WHEN NYC SALES STAR Shaun Osher decided to open CORE in 2005, the South African native teamed up with Jack Cayre with a very specific vision in mind. “I wanted to provide an unparalleled level of service to my clients,” he says. In 2006, Messrs. Osher and Cayre opened the firm’s first retail office in Chelsea, and they have been aiming high—as in high-end—ever since. To serve that high-end segment, CORE created a website that raised the bar in the industry with its outstanding photography and innovations like the first market report based on real-time data, The Real-Time Report, and a blog to which Mr. Osher personally contributes. He also created a traveling sales office to market and sell properties globally. “To be an agent at CORE, you have to conduct yourself according to our brand integrity, culture and business model,” says Mr. Osher. “We are a marketing agency first and foremost and always look to pioneer new tools and technologies to sell real estate.” The firm’s rise has been fast and sure. CORE was named the No. 1 boutique real estate brokerage in New York City last year by the industry chronicle The Real Deal. And according to Mr. Osher, there are no plans to slow down. In April, CORE will open a new Upper East Side office on East 61st Street and Madison Avenue as the company plants a new flag uptown. Q: What is your view of the real estate market this spring? A: The market right now is frenzied, due to a lack of supply and a huge demand for inventory. Most markets are driven by consumer confidence, which in Manhattan is very strong. There is a lot of wealth in the city, and there just is not that much supply. What we see, traditionally, is that upward trends always start in Manhattan then spread virally to the outskirts. When buyers get priced out of the city, they go further out—to Williamsburg, Long Island City, Jersey City, places like that. Then it spreads from there. Those neighborhoods grow and change. For instance, Williamsburg is a very different place and market today than it was three years ago. Q: How is the market on the Upper East Side? A: The Upper East Side is divided into segments. Fifth Avenue is still the single most powerful address on the globe. Park Avenue is the second most. It has always been all residential, architecturally beautiful homes, with very established residential addresses. Going further east are addresses with less architectural significance. These are newer buildings, less accessible to transportation, and the neighborhoods were not originally built to be residential. But with the shortage of housing, new neighborhoods get discovered. The Second Avenue subway will have a positive effect on property values. There are some newer high-end buildings further east, like The Lucida [151 East 85th Street], 74th and Second, The Brompton [205 East 85th Street], the Georgica [305 East 85th Street] and The Laurel [400 East 67th Street]—all newer, more high-end buildings. The developers created luxury product with great amenities. Those buildings are helping the neighborhoods. Restaurants and more shopping are following. Q: Is 96th Street still the cut-off point for many buyers? A: Not really. We are selling a project at 1 Museum Mile at 109th and Fifth. It has extensive amenities, including private parking, a rooftop pool, park views and a doorman. It is designed by Robert A.M. Stern, and it has become a destination building. To add value, you have everything you need, which gives buyers a reason to go a little out of their way. You may travel another 10 blocks, but it’s worth it when you get there. It’s kind of a microcosm of the suburbs. Q: Do you think this trend of the “destination building” will continue? A: Yes, because Manhattan is the epicenter of the world, and it has also become the best and safest big city in the world, and it is an island, so the amount of real estate is limited. Developers are continually looking to create more product to feed the demand. The stabilizing factor is that land prices keep going up. That prevents a glut. The market is almost self-leveling in that way. Q: Do you have any advice for Manhattan home buyers? A: If you see something you love, and you can afford it, you should buy it. In Manhattan I’ve never seen someone regret buying property, but I have seen lots of people regret not buying. Don’t try to time the market. If you buy for the right reasons, you can’t go wrong. Q: Is there a typical Manhattan buyer these days? A: No two buyers are the same. New York is very beautiful and eclectic in terms of buyers and buildings. That’s what makes the city special. Take Tribeca—it was not originally built for residential use, but many buyers are attracted to the huge volumes of space, the beautiful high ceilings, etc. Then there are buyers who aren’t attracted to those qualities at all. They want something more modern, with floor-to-ceiling windows. We could sell a loft in Tribeca for $4,000 per square foot, or an apartment in the Time Warner building for that. There are a limited number of townhouses, and not everyone wants them, but those who do create that market for townhouses, the same with Tribeca lofts. That’s the beauty of New York. It is simultaneously an old and a new city. Q: What are some of the neighborhoods you see emerging? A: Far West Chelsea is emerging. Art appreciators are drawn to it because of the galleries and the spaces. Madison Square Park has become one of the most active neighborhoods in the city. Not so long ago, it was considered a bad neighborhood. Now it has the park, incredible retail like Eataly and new trendy hotels like The NoMad. The transportation is great, and new restaurants are catering to new residential activity. The Bowery is also very exciting. We did a project at 52 East Fourth Street. Q: Who is buying apartments in Manhattan? What groups of people? A: Here we have probably the most diverse buyer pool in any city. Artists, financial professionals, tech entrepreneurs, international buyers, entertainment people, entrepreneurs in general and professionals. Q: Where are the international buyers typically coming from? A: They come in different waves at different times. Right now, everyone is talking about Chinese buyers. We are doing deals with lots of different people from all over the world, people from every continent—except Antarctica. New York has this romance with the world. It’s in movies, stories. Owning a penthouse in the sky in New York is a dream people have all over the world.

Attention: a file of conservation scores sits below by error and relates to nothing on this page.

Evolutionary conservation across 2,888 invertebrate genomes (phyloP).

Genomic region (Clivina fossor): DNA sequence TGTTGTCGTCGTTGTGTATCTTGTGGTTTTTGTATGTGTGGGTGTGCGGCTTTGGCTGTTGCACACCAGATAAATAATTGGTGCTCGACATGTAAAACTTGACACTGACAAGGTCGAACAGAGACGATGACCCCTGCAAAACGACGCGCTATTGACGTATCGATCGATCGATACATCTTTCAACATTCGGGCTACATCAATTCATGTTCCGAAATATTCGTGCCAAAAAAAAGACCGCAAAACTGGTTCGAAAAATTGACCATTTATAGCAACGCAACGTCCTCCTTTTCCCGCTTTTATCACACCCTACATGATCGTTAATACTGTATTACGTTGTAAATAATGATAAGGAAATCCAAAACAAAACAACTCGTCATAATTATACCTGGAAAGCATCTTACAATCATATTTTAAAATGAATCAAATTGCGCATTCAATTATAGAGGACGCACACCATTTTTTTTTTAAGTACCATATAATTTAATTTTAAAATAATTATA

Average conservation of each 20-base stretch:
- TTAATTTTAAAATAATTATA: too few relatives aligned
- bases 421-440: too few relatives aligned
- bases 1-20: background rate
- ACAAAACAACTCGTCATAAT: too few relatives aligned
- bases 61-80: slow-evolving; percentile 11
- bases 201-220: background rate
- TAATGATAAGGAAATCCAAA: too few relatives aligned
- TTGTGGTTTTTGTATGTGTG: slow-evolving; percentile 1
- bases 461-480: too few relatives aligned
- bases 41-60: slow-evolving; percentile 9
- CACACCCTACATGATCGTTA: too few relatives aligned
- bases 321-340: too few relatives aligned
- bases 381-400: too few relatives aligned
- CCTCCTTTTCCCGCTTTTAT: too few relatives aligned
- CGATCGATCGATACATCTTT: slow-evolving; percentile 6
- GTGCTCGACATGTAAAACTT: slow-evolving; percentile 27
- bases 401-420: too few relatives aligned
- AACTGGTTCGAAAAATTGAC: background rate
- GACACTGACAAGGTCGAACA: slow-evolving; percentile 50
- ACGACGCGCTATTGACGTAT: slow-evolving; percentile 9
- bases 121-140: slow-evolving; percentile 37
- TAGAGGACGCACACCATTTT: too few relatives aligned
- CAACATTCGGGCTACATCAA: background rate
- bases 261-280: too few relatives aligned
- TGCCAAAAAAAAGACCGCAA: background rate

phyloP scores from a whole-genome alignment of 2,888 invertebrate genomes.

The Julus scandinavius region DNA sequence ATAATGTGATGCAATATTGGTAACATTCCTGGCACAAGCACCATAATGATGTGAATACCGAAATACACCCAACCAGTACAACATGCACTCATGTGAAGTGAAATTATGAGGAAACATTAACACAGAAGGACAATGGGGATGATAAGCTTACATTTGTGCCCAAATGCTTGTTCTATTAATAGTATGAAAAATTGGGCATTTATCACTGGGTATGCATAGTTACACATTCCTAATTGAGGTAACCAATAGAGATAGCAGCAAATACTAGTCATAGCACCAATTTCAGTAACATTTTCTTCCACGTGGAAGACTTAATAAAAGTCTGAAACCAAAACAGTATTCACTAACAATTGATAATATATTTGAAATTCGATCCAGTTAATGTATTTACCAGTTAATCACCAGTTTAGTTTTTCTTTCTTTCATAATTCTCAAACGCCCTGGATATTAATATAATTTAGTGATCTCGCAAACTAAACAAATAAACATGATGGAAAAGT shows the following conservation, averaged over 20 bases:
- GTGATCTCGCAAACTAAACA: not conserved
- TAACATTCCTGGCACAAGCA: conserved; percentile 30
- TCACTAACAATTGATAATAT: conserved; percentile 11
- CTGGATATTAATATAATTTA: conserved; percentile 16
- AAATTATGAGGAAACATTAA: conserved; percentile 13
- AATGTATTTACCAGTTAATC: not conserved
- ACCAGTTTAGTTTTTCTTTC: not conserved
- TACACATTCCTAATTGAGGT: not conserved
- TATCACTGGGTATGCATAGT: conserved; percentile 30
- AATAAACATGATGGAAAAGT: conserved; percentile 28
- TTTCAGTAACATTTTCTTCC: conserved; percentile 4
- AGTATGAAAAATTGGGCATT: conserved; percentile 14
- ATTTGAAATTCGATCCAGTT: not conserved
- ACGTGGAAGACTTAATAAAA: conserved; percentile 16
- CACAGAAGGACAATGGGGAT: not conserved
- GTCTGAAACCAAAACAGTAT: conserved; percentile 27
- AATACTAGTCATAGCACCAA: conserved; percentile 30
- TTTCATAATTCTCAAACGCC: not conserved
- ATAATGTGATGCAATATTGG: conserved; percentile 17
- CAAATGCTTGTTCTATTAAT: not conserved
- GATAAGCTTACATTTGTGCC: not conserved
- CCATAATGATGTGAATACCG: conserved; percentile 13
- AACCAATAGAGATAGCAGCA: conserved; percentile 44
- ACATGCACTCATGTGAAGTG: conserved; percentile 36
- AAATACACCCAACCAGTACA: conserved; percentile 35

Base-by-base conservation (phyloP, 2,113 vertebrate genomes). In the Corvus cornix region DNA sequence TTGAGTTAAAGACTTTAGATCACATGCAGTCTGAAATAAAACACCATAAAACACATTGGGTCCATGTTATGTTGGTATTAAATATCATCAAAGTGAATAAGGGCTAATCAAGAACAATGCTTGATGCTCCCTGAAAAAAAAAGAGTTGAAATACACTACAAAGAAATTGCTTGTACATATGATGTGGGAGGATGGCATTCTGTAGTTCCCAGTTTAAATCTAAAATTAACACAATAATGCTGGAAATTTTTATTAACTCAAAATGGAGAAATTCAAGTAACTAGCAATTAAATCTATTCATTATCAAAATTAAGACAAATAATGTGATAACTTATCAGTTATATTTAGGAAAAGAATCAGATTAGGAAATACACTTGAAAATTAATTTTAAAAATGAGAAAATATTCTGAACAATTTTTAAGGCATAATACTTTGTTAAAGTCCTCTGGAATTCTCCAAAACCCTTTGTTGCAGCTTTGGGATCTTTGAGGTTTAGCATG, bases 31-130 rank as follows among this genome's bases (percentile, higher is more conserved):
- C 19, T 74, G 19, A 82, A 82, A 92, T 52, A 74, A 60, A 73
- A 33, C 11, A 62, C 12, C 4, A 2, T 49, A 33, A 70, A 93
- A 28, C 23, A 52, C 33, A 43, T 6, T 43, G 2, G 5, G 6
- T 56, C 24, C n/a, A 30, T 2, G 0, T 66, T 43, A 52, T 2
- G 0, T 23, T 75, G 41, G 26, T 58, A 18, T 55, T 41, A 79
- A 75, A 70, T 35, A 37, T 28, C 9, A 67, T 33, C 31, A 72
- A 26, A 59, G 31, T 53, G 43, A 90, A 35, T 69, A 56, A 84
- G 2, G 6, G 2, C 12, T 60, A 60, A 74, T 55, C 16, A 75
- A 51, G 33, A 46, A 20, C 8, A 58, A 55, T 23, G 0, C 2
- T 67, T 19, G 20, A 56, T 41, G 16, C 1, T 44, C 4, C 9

One Museum Mile’s $3.6M Sale Sets Neighborhood Record